Predator presence decreases food consumption in juvenile Xenopus laevis
Predators impact prey in direct (lethal) and indirect (non-lethal) manners. Predator-avoidance models capitalize on the non-lethal effects of predators to study how predator-induced fear impacts prey behavior and physiology. Here, we aimed to develop a predator avoidance model to determine how predators alter feeding and anxiety-like behavior in the African clawed frog (Xenopus laevis). We determined (1) the repeatability of frog behavior over time, (2) the effect of a stimulus (nothing, a size-matched or a large conspecific [potential predator]) on frog behavior, and (3) the effect of a stimulus on frog behavior in the presence of food. Twelve juvenile experimental frogs were exposed to all three stimulus conditions over 1 week. We predicted that (1) frog baseline behavior would be repeatable, and that (2) the presence of the large frog, but not size-matched frog, would increase fear and anxiety-like behaviors (hiding and inactivity) and would decrease food consumption and the number of air gulps. In the presence of both food and stimulus, experimental frogs ate significantly less when exposed to a large (potential predator) vs. a size-matched and no frog and took more time to first contact the food. Time spent inactive and number of air gulps did not differ across conditions. Few frogs hid during the behavioral trials. Time spent exploring and inactive and tank locations were repeatable over time. Overall, our paradigm is a viable model for studying the effects of predators on prey behavior, especially as it relates to feeding.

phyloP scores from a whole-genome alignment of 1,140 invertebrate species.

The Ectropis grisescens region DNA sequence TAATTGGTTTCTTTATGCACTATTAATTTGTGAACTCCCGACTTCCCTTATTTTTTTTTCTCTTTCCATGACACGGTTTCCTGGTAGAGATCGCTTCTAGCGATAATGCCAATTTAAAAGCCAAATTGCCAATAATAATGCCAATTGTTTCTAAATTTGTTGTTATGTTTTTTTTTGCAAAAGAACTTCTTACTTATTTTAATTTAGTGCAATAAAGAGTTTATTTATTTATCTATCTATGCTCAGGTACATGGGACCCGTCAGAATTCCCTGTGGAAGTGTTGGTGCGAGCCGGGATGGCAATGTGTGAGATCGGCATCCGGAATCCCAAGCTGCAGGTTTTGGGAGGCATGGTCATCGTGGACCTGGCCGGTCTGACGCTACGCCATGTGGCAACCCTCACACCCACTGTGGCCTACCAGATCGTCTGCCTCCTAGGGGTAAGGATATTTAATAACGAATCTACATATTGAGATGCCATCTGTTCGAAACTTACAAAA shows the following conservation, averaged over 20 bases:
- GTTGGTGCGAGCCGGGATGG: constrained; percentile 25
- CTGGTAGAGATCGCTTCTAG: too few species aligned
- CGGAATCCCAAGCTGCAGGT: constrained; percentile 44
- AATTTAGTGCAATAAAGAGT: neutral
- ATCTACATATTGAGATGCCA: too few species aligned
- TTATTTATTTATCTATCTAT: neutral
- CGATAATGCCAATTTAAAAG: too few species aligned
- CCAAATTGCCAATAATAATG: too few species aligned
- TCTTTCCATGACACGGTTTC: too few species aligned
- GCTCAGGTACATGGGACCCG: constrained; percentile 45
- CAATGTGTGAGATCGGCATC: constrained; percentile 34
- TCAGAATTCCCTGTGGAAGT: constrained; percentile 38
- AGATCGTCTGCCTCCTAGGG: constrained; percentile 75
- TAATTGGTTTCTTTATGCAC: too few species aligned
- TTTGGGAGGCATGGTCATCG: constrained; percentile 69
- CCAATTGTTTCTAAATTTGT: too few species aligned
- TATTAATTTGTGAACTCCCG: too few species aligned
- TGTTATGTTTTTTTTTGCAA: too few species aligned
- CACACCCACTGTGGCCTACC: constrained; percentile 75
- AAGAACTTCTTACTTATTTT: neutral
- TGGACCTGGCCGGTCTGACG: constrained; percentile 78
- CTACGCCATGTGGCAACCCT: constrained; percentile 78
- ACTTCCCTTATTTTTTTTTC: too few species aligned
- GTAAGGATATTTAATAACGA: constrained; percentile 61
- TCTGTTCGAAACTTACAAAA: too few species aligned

Predators can induce fear and anxiety in prey and can alter prey behavior. We sought to develop a predator-avoidance model to study prey anxiety and feeding behavior in African clawed frogs. We determined (1) the repeatability of baseline behavior over time, (2) the effect of a stimulus (no, a size-matched, or a large [predatory] frog) on frog behavior, and (3) the effect of a stimulus on behavior in the presence of food. The presence of a potential predator alone did not significantly alter prey behavior. With predator + food, experimental frogs took longer to contact food, ate less, and spent less time feeding. Most activity and location behaviors were repeatable over time. This paradigm is a viable model for studying the effects of predators on prey feeding behavior.